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Title: The effect of grid operating conditions on the harmonic performance of grid-connected PV inverters
Authors: Goh, Hong Soo
Issue Date: 2012
Publisher: Newcastle University
Abstract: Solar energy is a readily available alternative energy source that can be utilised to help reduce carbon emission; typically created by traditional, yet depleting, fossil fuel sources such as coal, gas and oil. For this reason, there has been a rapid increase in the installation and development of grid-connected Photovoltaic (PV) systems. Typically, grid-connected PV systems require a power electronic inverter to interface with the distribution grid. This thesis is concerned with the power quality interactions which arise between the distribution grid and the connected inverter. In particular, it considers the effect of grid operating conditions on the harmonic performance of the system. In the first part of the thesis, the mechanism of the interaction between the distribution grid and the grid-connected inverter system is investigated. Specific attention is given to researching the impact this interaction has on the current controller of the grid-connected inverter system. Initially, a simulation model is developed to investigate the effect that variation in the grid operating conditions has on the harmonic performance of the PV inverter current controller. Simulation results demonstrate that the magnitude and relative phase angle of the background grid voltage harmonics (with respect to the fundamental) has a direct impact on the inverter system output current harmonics. The second part of the thesis focuses on the experimental validation of these simulation results. An experimental grid-connected inverter system is described, and the harmonic performance is fully analysed and assessed. Results are shown to compare favourably with theoretical and simulation studies. During the experimental work, the inverter output low pass filter is found to interact with the grid impedance; creating a low impedance resonance whose frequency varies over time with respect to the grid impedance. For this reason, the final part of the thesis concentrates on the suppression of this resonance. A novel adaptive PI control scheme is devised, which is tuned via feedback from a resonance detection bandpass. The proposed control scheme is experimentally compared to a conventional PI control scheme and shown to offer superior harmonic and resonant characteristics.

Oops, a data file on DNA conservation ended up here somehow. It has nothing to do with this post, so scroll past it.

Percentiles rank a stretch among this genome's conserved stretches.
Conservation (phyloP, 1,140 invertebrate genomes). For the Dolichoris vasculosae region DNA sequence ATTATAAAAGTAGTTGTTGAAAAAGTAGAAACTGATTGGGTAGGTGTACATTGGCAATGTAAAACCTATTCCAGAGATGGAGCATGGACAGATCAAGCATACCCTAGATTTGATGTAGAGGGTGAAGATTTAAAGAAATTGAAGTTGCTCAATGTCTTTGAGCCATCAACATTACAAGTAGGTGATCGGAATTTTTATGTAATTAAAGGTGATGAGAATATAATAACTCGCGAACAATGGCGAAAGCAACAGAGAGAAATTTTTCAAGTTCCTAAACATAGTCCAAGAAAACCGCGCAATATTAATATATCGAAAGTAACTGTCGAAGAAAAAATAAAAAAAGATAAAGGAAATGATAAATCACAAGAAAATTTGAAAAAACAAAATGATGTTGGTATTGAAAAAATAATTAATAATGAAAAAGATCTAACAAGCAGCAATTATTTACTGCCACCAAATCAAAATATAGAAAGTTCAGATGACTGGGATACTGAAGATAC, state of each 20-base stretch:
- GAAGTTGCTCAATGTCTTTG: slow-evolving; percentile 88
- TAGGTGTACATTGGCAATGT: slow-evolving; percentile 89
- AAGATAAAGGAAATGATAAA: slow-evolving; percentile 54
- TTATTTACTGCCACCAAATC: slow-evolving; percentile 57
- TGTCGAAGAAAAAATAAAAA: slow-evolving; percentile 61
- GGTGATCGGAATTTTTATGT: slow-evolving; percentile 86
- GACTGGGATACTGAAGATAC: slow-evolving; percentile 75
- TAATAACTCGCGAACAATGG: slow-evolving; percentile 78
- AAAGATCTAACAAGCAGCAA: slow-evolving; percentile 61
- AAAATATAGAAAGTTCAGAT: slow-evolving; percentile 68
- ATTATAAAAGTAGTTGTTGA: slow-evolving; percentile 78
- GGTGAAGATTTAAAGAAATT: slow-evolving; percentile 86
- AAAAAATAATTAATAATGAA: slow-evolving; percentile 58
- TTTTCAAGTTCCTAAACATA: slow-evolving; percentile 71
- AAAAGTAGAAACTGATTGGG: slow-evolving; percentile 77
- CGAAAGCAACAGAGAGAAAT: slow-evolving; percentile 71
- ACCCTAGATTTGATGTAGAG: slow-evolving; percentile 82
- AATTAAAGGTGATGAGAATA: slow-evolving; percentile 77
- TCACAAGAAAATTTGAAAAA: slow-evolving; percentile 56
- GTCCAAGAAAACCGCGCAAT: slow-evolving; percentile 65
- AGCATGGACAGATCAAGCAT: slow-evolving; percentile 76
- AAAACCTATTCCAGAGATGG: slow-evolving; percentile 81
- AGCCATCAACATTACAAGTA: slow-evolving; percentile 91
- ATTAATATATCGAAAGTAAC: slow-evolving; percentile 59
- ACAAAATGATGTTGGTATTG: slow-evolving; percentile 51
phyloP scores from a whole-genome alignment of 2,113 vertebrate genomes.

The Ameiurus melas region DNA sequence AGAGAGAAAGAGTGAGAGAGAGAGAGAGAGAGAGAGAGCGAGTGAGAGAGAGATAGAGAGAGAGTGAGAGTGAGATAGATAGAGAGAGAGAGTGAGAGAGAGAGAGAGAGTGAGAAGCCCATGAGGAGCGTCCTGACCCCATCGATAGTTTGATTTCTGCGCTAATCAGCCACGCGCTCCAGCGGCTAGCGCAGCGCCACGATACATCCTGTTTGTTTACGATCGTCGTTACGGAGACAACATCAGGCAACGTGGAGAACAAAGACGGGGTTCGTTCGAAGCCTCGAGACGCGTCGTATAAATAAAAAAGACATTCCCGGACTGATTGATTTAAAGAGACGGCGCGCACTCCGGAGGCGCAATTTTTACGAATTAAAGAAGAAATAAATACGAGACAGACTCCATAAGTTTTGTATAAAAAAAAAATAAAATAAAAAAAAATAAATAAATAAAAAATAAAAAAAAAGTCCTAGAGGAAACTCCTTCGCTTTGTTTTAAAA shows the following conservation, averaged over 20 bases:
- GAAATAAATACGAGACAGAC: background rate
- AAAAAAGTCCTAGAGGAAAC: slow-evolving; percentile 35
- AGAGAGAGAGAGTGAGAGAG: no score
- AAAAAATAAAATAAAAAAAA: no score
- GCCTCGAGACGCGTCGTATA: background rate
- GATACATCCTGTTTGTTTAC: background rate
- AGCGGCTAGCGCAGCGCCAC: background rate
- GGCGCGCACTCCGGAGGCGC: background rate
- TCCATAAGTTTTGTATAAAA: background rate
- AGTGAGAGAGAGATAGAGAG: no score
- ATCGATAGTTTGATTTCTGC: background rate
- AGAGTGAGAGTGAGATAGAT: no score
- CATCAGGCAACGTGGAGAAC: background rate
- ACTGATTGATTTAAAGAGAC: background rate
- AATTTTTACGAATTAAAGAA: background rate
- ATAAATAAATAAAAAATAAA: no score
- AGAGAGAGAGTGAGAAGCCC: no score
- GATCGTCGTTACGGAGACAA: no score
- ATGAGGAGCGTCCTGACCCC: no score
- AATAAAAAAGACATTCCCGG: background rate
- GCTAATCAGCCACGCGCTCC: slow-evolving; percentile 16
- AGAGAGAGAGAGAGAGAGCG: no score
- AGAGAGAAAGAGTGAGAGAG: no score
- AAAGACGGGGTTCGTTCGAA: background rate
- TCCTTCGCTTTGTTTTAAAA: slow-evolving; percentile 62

Description: PhD Thesis
Appears in Collections:School of Electrical, Electronic and Computer Engineering

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